Risks, mitigations, and adaptation measures (1 hour Tutorial / Task)

Find key data to identify and describe the environmental risks that are already hitting or will soon hit the assigned context and assumes possible mitigation and adaptation measures with proven effectiveness.


4th Unit Learning from Nature (1 hour Lecture)

We are in the Anthropocene era, where human beings have shown themselves capable of radically modifying the Earth's environment and its dynamics. However, the evolution of humankind has not always been characterized by a relationship of conflict with the environment, in which we are embedded in. Recovering the awareness of this symbiosis can bring us to establish a new condition of balance, under the sign of a renewed collaboration with the Planet. Can nature itself provide the principles for such a reversal of course?

Biomimicry (1 hour Tutorial / Task)

Find an example drawn from nature that can inspire how to cope with the previously analysed risks and abstract the principles to be transposed into a schematic concept of a possible design solution.

3rd + 4th Unit Resilience concept (2 hours Review / Discussion)

Present a robust storytelling illustrating a strategic concept aimed to increase the resilience of the assigned context with respect to the risks it is exposed to, by describing how innovative and nature-driven solution can be helpful in facing those challenges.

5th Unit Life Cycle Assessment (1 hour Lecture)

The unit provides and introduction on life cycle thinking, followed by a focus on life cycle analysis and its main concepts: system boundaries, operational vs embodied impact, tools and certifications. It offers an introduction to measuring standards to be used in life cycle analysis (ISO14044:2006, EN15978:2011) and addresses the life cycle methodology through a portfolio of specific examples. It also introduces water footprint, its relevance and management.

Baseline definition (1 hour Tutorial / Task)

For each assigned area, construct a baseline of a hypothetical case study which will be the starting point for the subsequent life cycle assessment and the first term of comparison to measure the effectiveness of different design approaches.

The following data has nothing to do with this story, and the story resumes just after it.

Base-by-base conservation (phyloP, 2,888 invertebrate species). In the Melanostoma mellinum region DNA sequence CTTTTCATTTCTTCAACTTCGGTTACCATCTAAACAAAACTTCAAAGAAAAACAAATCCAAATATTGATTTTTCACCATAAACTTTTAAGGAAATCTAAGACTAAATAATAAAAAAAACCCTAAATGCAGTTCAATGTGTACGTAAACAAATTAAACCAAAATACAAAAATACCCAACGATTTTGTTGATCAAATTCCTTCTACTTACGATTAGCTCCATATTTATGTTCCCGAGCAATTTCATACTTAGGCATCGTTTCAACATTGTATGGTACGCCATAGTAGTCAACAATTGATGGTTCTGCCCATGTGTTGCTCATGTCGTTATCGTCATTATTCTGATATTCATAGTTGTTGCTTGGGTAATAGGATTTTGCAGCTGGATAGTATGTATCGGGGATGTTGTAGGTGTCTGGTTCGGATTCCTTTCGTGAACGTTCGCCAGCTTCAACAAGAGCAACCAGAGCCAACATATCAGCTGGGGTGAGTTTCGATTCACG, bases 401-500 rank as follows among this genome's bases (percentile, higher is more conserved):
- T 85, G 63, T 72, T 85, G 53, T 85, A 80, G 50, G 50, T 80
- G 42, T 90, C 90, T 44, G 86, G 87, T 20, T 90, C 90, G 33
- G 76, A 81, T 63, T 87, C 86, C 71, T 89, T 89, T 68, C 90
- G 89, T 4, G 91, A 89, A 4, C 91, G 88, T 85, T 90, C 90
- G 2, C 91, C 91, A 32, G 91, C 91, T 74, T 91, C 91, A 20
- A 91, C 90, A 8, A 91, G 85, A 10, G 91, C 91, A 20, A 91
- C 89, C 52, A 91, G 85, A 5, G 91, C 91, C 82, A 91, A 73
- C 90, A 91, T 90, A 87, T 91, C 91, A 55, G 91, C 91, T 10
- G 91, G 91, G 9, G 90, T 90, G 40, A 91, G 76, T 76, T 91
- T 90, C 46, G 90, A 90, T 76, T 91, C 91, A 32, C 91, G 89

6th Unit Carbon reduction strategies (1 hour Lecture)

The unit includes an overview of carbon reduction strategies that can be applied at the urban / building scale, providing evidence of their effectiveness. It also gives an outline of carbon sequestration and offsetting measures, as non-preferential but necessary pathways to decarbonization. A focus will be on End-of-Life scenarios, life service's extension and limitations / opportunities of reuse strategies.

Assessment and optimization strategies (1 hour Tutorial / Task)

Assess the life cycle impact of the base case considering the GWP indicator, hypothesize optimization scenarios leading to carbon neutrality and compare the effectiveness of different strategies to pursue it.

5th + 6th Unit Life Cycle Assessment Report (2 hours Review / Discussion)

Present a report including the description of the base-case and its assumptions, a comparison of the improvement strategies suggested to purse carbon neutrality, supported by the application of the LCA methodology.

7th Unit Social Foundation: shortfall (1 hour Lecture)

Starting from the Doughnut economics model, this unit focuses on the social impacts of the current development model, covering a wide range of topics including well-being and equity, access to basic needs, fair distribution of income, good working conditions and decent wages, equality of rights, inter-and intragenerational justice, access to social and health services and to education, social cohesion, and inclusion. It explains how economy, ecology and social empowerment are intertwined and lays the ground to promote social innovation and social business.

Social impacts (1 hour Tutorial / Task)

For each assigned area, identify the main social impacts and explain how they relate with the economic and ecologic conditions in place.


8th Unit Social Sustainability: community empowerment (1 hour Lecture)

This unit focuses on the importance of "process" over "outcomes", by explaining how community engagement can be the key to build successful initiatives starting from the bottom and illustrating the main tools to design a participatory process. It introduces the concepts of active listening and creative conflict management and presents a series of case studies ranging from urban regeneration projects to post-disaster recovery, from common good management to the implementation of infrastructures that divide the public debate.

Stakeholder Map / Participatory Process (1 hour Tutorial / Task)

Identify the actors needed to address the socio-economic issues previously analysed, understand their mutual relationships, and imagine a possible participatory process to involve them in the design debate.

7th + 8th Unit Community empowerment strategy (2 hours Review / Discussion)

Present a stakeholder map and outline a participatory process with the aim to enrich the co-design and overcome the emerging issues of each area.